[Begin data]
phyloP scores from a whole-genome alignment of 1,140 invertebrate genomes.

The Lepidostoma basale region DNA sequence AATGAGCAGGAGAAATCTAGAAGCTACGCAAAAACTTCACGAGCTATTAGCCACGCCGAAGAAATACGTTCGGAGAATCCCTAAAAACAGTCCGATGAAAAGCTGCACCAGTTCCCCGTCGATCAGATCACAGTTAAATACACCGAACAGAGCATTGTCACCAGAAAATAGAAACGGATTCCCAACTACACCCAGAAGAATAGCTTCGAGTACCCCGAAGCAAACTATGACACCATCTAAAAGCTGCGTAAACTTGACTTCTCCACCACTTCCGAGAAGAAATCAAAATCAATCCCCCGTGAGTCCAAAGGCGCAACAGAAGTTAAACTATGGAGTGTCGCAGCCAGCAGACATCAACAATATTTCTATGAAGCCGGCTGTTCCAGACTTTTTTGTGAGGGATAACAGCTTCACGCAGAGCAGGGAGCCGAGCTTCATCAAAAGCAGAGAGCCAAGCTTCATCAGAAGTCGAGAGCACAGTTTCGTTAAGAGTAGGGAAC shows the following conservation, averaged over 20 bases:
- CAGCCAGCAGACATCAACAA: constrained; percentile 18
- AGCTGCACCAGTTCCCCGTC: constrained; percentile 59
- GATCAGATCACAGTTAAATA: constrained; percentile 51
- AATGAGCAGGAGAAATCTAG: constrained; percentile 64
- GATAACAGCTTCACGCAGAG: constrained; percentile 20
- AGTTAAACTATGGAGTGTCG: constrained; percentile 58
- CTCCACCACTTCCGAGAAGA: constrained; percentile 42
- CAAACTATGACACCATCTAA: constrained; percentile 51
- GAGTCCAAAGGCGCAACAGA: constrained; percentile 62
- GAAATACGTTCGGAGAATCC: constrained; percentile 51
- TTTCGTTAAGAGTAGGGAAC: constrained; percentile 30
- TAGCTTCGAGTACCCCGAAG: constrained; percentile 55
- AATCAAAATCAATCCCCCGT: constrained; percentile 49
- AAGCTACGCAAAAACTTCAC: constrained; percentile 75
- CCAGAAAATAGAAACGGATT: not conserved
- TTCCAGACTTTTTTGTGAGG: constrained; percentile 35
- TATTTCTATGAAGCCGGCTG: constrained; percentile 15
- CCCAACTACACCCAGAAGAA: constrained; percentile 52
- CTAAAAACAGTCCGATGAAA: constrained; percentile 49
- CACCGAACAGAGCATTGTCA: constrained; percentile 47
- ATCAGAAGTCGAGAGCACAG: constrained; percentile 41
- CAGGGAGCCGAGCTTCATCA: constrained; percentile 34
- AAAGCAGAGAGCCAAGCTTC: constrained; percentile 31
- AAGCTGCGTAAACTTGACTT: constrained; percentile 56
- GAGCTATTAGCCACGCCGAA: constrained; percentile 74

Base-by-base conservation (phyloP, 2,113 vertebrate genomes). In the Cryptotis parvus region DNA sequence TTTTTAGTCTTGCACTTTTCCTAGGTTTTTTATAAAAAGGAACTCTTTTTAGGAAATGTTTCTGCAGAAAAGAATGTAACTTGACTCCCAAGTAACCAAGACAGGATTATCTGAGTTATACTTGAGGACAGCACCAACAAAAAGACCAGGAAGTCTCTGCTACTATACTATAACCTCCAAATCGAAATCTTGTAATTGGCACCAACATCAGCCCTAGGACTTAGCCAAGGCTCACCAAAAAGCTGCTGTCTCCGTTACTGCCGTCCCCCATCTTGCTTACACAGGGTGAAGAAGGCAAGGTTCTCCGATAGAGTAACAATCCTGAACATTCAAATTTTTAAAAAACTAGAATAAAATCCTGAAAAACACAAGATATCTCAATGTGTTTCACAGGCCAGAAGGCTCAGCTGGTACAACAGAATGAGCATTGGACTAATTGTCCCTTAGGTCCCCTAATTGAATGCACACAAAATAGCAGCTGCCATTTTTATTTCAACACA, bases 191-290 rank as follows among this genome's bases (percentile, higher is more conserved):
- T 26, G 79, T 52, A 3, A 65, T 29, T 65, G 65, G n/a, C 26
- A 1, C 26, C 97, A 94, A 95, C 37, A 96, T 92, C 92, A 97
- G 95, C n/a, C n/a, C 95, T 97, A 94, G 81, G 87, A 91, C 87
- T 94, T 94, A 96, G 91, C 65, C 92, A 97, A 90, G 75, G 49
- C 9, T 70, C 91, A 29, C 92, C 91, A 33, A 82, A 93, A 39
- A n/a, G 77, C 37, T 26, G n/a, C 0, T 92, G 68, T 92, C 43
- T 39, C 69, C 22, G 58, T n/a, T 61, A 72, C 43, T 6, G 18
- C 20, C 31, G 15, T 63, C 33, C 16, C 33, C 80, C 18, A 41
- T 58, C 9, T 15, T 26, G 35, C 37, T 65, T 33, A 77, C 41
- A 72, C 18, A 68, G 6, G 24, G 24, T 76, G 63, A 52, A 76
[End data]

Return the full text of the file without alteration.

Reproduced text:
phyloP scores from a whole-genome alignment of 1,140 invertebrate genomes.

The Lepidostoma basale region DNA sequence AATGAGCAGGAGAAATCTAGAAGCTACGCAAAAACTTCACGAGCTATTAGCCACGCCGAAGAAATACGTTCGGAGAATCCCTAAAAACAGTCCGATGAAAAGCTGCACCAGTTCCCCGTCGATCAGATCACAGTTAAATACACCGAACAGAGCATTGTCACCAGAAAATAGAAACGGATTCCCAACTACACCCAGAAGAATAGCTTCGAGTACCCCGAAGCAAACTATGACACCATCTAAAAGCTGCGTAAACTTGACTTCTCCACCACTTCCGAGAAGAAATCAAAATCAATCCCCCGTGAGTCCAAAGGCGCAACAGAAGTTAAACTATGGAGTGTCGCAGCCAGCAGACATCAACAATATTTCTATGAAGCCGGCTGTTCCAGACTTTTTTGTGAGGGATAACAGCTTCACGCAGAGCAGGGAGCCGAGCTTCATCAAAAGCAGAGAGCCAAGCTTCATCAGAAGTCGAGAGCACAGTTTCGTTAAGAGTAGGGAAC shows the following conservation, averaged over 20 bases:
- CAGCCAGCAGACATCAACAA: constrained; percentile 18
- AGCTGCACCAGTTCCCCGTC: constrained; percentile 59
- GATCAGATCACAGTTAAATA: constrained; percentile 51
- AATGAGCAGGAGAAATCTAG: constrained; percentile 64
- GATAACAGCTTCACGCAGAG: constrained; percentile 20
- AGTTAAACTATGGAGTGTCG: constrained; percentile 58
- CTCCACCACTTCCGAGAAGA: constrained; percentile 42
- CAAACTATGACACCATCTAA: constrained; percentile 51
- GAGTCCAAAGGCGCAACAGA: constrained; percentile 62
- GAAATACGTTCGGAGAATCC: constrained; percentile 51
- TTTCGTTAAGAGTAGGGAAC: constrained; percentile 30
- TAGCTTCGAGTACCCCGAAG: constrained; percentile 55
- AATCAAAATCAATCCCCCGT: constrained; percentile 49
- AAGCTACGCAAAAACTTCAC: constrained; percentile 75
- CCAGAAAATAGAAACGGATT: not conserved
- TTCCAGACTTTTTTGTGAGG: constrained; percentile 35
- TATTTCTATGAAGCCGGCTG: constrained; percentile 15
- CCCAACTACACCCAGAAGAA: constrained; percentile 52
- CTAAAAACAGTCCGATGAAA: constrained; percentile 49
- CACCGAACAGAGCATTGTCA: constrained; percentile 47
- ATCAGAAGTCGAGAGCACAG: constrained; percentile 41
- CAGGGAGCCGAGCTTCATCA: constrained; percentile 34
- AAAGCAGAGAGCCAAGCTTC: constrained; percentile 31
- AAGCTGCGTAAACTTGACTT: constrained; percentile 56
- GAGCTATTAGCCACGCCGAA: constrained; percentile 74

Base-by-base conservation (phyloP, 2,113 vertebrate genomes). In the Cryptotis parvus region DNA sequence TTTTTAGTCTTGCACTTTTCCTAGGTTTTTTATAAAAAGGAACTCTTTTTAGGAAATGTTTCTGCAGAAAAGAATGTAACTTGACTCCCAAGTAACCAAGACAGGATTATCTGAGTTATACTTGAGGACAGCACCAACAAAAAGACCAGGAAGTCTCTGCTACTATACTATAACCTCCAAATCGAAATCTTGTAATTGGCACCAACATCAGCCCTAGGACTTAGCCAAGGCTCACCAAAAAGCTGCTGTCTCCGTTACTGCCGTCCCCCATCTTGCTTACACAGGGTGAAGAAGGCAAGGTTCTCCGATAGAGTAACAATCCTGAACATTCAAATTTTTAAAAAACTAGAATAAAATCCTGAAAAACACAAGATATCTCAATGTGTTTCACAGGCCAGAAGGCTCAGCTGGTACAACAGAATGAGCATTGGACTAATTGTCCCTTAGGTCCCCTAATTGAATGCACACAAAATAGCAGCTGCCATTTTTATTTCAACACA, bases 191-290 rank as follows among this genome's bases (percentile, higher is more conserved):
- T 26, G 79, T 52, A 3, A 65, T 29, T 65, G 65, G n/a, C 26
- A 1, C 26, C 97, A 94, A 95, C 37, A 96, T 92, C 92, A 97
- G 95, C n/a, C n/a, C 95, T 97, A 94, G 81, G 87, A 91, C 87
- T 94, T 94, A 96, G 91, C 65, C 92, A 97, A 90, G 75, G 49
- C 9, T 70, C 91, A 29, C 92, C 91, A 33, A 82, A 93, A 39
- A n/a, G 77, C 37, T 26, G n/a, C 0, T 92, G 68, T 92, C 43
- T 39, C 69, C 22, G 58, T n/a, T 61, A 72, C 43, T 6, G 18
- C 20, C 31, G 15, T 63, C 33, C 16, C 33, C 80, C 18, A 41
- T 58, C 9, T 15, T 26, G 35, C 37, T 65, T 33, A 77, C 41
- A 72, C 18, A 68, G 6, G 24, G 24, T 76, G 63, A 52, A 76